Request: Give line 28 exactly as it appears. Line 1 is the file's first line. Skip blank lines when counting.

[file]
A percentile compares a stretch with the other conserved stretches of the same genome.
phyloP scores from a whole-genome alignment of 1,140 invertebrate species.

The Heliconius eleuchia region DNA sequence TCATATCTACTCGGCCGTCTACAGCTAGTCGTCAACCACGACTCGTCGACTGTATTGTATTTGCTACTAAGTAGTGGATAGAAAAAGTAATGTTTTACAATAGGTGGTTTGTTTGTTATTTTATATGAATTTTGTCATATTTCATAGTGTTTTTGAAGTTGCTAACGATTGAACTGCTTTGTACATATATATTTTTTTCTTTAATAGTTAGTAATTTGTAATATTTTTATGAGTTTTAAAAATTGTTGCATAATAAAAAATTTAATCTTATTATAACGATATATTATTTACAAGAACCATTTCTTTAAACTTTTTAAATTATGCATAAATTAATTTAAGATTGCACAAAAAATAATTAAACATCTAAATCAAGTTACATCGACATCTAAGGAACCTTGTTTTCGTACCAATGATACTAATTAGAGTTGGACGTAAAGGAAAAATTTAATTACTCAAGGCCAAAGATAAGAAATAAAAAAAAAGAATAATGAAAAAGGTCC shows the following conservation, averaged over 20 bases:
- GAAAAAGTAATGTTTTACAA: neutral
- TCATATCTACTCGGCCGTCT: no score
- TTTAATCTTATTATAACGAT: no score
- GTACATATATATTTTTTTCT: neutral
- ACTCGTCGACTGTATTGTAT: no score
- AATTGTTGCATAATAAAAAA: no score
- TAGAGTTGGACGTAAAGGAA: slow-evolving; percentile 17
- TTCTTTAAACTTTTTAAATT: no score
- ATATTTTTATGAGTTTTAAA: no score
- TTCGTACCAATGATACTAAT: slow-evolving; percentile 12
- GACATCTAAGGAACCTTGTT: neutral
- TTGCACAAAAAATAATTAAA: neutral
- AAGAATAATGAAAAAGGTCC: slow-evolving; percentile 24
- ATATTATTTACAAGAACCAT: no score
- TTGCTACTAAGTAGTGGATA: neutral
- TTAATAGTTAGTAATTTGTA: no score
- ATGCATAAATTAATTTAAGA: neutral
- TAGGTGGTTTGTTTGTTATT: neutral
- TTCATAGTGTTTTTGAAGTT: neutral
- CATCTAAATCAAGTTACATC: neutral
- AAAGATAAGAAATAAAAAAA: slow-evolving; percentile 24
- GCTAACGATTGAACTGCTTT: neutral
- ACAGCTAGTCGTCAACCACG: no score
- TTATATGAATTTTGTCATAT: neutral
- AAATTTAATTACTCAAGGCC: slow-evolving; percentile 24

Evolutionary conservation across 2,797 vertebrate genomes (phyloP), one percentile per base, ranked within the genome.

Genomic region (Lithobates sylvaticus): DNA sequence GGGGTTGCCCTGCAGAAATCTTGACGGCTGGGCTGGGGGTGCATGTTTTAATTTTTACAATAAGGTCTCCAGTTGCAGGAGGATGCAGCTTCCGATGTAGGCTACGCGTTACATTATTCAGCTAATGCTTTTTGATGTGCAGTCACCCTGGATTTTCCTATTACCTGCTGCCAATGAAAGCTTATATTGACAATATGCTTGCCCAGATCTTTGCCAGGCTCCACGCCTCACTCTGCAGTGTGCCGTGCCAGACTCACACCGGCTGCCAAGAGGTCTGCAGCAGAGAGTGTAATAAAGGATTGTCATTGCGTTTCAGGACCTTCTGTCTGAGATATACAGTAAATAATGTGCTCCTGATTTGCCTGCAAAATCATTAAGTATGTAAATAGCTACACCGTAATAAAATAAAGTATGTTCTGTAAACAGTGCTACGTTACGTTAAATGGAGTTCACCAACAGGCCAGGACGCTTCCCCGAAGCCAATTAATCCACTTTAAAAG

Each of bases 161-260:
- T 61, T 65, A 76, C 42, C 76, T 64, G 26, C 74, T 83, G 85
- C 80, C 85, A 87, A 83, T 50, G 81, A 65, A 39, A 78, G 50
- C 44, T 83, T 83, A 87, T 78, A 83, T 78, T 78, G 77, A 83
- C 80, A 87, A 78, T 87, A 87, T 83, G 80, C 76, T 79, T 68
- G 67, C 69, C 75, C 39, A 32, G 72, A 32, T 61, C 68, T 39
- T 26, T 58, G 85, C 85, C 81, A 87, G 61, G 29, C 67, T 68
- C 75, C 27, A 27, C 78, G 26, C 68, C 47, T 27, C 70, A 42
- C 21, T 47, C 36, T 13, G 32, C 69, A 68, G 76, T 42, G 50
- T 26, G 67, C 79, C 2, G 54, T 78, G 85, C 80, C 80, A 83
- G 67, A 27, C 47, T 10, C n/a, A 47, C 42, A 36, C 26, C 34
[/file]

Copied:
- AAATTTAATTACTCAAGGCC: slow-evolving; percentile 24